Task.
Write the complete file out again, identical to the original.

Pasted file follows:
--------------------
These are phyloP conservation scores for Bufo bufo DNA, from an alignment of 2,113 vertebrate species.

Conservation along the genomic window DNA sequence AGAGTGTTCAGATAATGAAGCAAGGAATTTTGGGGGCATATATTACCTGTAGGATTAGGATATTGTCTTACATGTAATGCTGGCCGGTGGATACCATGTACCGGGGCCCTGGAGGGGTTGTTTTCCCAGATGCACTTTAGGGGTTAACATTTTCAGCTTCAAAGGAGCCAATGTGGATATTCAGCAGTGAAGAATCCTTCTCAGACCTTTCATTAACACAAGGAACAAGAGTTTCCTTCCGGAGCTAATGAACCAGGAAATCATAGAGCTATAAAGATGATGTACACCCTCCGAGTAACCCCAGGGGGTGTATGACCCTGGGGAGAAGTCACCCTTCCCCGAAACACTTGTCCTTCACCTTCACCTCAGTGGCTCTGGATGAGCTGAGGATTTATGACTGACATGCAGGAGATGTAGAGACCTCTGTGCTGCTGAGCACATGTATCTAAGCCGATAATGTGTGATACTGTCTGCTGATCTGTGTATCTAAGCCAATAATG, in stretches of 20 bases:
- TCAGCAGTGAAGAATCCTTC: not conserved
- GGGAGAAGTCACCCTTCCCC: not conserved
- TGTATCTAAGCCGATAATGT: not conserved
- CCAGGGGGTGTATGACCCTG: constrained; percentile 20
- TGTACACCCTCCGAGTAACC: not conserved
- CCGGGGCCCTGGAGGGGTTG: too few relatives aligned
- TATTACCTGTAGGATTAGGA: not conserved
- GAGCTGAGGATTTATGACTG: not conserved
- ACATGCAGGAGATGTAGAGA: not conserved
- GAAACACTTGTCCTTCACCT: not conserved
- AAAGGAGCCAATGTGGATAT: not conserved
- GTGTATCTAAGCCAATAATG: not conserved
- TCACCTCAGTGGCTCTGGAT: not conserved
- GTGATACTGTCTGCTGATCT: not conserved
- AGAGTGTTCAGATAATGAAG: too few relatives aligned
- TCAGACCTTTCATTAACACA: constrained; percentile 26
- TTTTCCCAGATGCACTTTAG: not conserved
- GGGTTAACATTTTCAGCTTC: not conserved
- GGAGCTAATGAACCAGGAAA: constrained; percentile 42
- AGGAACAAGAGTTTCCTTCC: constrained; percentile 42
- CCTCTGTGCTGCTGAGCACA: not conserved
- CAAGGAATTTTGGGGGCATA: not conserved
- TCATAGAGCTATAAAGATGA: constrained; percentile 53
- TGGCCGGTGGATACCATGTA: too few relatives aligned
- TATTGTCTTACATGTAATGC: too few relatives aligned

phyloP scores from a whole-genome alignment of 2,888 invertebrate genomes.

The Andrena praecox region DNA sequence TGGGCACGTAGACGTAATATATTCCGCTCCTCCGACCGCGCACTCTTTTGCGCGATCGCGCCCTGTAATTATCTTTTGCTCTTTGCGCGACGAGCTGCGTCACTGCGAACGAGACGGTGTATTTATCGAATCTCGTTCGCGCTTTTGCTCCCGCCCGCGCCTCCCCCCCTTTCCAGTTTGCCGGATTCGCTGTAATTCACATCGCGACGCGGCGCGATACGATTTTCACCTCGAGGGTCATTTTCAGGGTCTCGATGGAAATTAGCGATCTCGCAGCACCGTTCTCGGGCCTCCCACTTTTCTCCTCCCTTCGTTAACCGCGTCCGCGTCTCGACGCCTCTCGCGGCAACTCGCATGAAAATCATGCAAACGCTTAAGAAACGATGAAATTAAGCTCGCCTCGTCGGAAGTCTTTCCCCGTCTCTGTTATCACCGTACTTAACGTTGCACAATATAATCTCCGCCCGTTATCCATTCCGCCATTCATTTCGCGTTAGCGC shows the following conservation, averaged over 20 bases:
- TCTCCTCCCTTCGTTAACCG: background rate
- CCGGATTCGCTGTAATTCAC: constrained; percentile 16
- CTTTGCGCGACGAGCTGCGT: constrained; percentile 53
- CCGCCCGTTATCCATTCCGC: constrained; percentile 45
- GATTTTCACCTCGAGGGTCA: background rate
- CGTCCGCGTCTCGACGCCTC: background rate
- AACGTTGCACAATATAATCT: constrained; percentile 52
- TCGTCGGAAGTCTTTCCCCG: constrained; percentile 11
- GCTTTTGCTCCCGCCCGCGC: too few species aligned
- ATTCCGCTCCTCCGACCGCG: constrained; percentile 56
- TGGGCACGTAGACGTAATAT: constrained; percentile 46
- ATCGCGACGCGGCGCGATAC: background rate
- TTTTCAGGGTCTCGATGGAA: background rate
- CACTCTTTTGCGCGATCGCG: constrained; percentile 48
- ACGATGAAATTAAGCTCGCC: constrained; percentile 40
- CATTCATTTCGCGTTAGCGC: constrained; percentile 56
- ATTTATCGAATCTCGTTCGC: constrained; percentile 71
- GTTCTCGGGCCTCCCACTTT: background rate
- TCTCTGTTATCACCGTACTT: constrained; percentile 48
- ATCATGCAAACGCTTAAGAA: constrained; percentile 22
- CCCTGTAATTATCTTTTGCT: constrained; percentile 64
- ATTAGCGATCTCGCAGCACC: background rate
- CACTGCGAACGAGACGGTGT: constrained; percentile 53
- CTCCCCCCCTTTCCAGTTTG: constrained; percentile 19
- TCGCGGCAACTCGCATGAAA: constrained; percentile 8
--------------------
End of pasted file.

These are phyloP conservation scores for Bufo bufo DNA, from an alignment of 2,113 vertebrate species.

Conservation along the genomic window DNA sequence AGAGTGTTCAGATAATGAAGCAAGGAATTTTGGGGGCATATATTACCTGTAGGATTAGGATATTGTCTTACATGTAATGCTGGCCGGTGGATACCATGTACCGGGGCCCTGGAGGGGTTGTTTTCCCAGATGCACTTTAGGGGTTAACATTTTCAGCTTCAAAGGAGCCAATGTGGATATTCAGCAGTGAAGAATCCTTCTCAGACCTTTCATTAACACAAGGAACAAGAGTTTCCTTCCGGAGCTAATGAACCAGGAAATCATAGAGCTATAAAGATGATGTACACCCTCCGAGTAACCCCAGGGGGTGTATGACCCTGGGGAGAAGTCACCCTTCCCCGAAACACTTGTCCTTCACCTTCACCTCAGTGGCTCTGGATGAGCTGAGGATTTATGACTGACATGCAGGAGATGTAGAGACCTCTGTGCTGCTGAGCACATGTATCTAAGCCGATAATGTGTGATACTGTCTGCTGATCTGTGTATCTAAGCCAATAATG, in stretches of 20 bases:
- TCAGCAGTGAAGAATCCTTC: not conserved
- GGGAGAAGTCACCCTTCCCC: not conserved
- TGTATCTAAGCCGATAATGT: not conserved
- CCAGGGGGTGTATGACCCTG: constrained; percentile 20
- TGTACACCCTCCGAGTAACC: not conserved
- CCGGGGCCCTGGAGGGGTTG: too few relatives aligned
- TATTACCTGTAGGATTAGGA: not conserved
- GAGCTGAGGATTTATGACTG: not conserved
- ACATGCAGGAGATGTAGAGA: not conserved
- GAAACACTTGTCCTTCACCT: not conserved
- AAAGGAGCCAATGTGGATAT: not conserved
- GTGTATCTAAGCCAATAATG: not conserved
- TCACCTCAGTGGCTCTGGAT: not conserved
- GTGATACTGTCTGCTGATCT: not conserved
- AGAGTGTTCAGATAATGAAG: too few relatives aligned
- TCAGACCTTTCATTAACACA: constrained; percentile 26
- TTTTCCCAGATGCACTTTAG: not conserved
- GGGTTAACATTTTCAGCTTC: not conserved
- GGAGCTAATGAACCAGGAAA: constrained; percentile 42
- AGGAACAAGAGTTTCCTTCC: constrained; percentile 42
- CCTCTGTGCTGCTGAGCACA: not conserved
- CAAGGAATTTTGGGGGCATA: not conserved
- TCATAGAGCTATAAAGATGA: constrained; percentile 53
- TGGCCGGTGGATACCATGTA: too few relatives aligned
- TATTGTCTTACATGTAATGC: too few relatives aligned

phyloP scores from a whole-genome alignment of 2,888 invertebrate genomes.

The Andrena praecox region DNA sequence TGGGCACGTAGACGTAATATATTCCGCTCCTCCGACCGCGCACTCTTTTGCGCGATCGCGCCCTGTAATTATCTTTTGCTCTTTGCGCGACGAGCTGCGTCACTGCGAACGAGACGGTGTATTTATCGAATCTCGTTCGCGCTTTTGCTCCCGCCCGCGCCTCCCCCCCTTTCCAGTTTGCCGGATTCGCTGTAATTCACATCGCGACGCGGCGCGATACGATTTTCACCTCGAGGGTCATTTTCAGGGTCTCGATGGAAATTAGCGATCTCGCAGCACCGTTCTCGGGCCTCCCACTTTTCTCCTCCCTTCGTTAACCGCGTCCGCGTCTCGACGCCTCTCGCGGCAACTCGCATGAAAATCATGCAAACGCTTAAGAAACGATGAAATTAAGCTCGCCTCGTCGGAAGTCTTTCCCCGTCTCTGTTATCACCGTACTTAACGTTGCACAATATAATCTCCGCCCGTTATCCATTCCGCCATTCATTTCGCGTTAGCGC shows the following conservation, averaged over 20 bases:
- TCTCCTCCCTTCGTTAACCG: background rate
- CCGGATTCGCTGTAATTCAC: constrained; percentile 16
- CTTTGCGCGACGAGCTGCGT: constrained; percentile 53
- CCGCCCGTTATCCATTCCGC: constrained; percentile 45
- GATTTTCACCTCGAGGGTCA: background rate
- CGTCCGCGTCTCGACGCCTC: background rate
- AACGTTGCACAATATAATCT: constrained; percentile 52
- TCGTCGGAAGTCTTTCCCCG: constrained; percentile 11
- GCTTTTGCTCCCGCCCGCGC: too few species aligned
- ATTCCGCTCCTCCGACCGCG: constrained; percentile 56
- TGGGCACGTAGACGTAATAT: constrained; percentile 46
- ATCGCGACGCGGCGCGATAC: background rate
- TTTTCAGGGTCTCGATGGAA: background rate
- CACTCTTTTGCGCGATCGCG: constrained; percentile 48
- ACGATGAAATTAAGCTCGCC: constrained; percentile 40
- CATTCATTTCGCGTTAGCGC: constrained; percentile 56
- ATTTATCGAATCTCGTTCGC: constrained; percentile 71
- GTTCTCGGGCCTCCCACTTT: background rate
- TCTCTGTTATCACCGTACTT: constrained; percentile 48
- ATCATGCAAACGCTTAAGAA: constrained; percentile 22
- CCCTGTAATTATCTTTTGCT: constrained; percentile 64
- ATTAGCGATCTCGCAGCACC: background rate
- CACTGCGAACGAGACGGTGT: constrained; percentile 53
- CTCCCCCCCTTTCCAGTTTG: constrained; percentile 19
- TCGCGGCAACTCGCATGAAA: constrained; percentile 8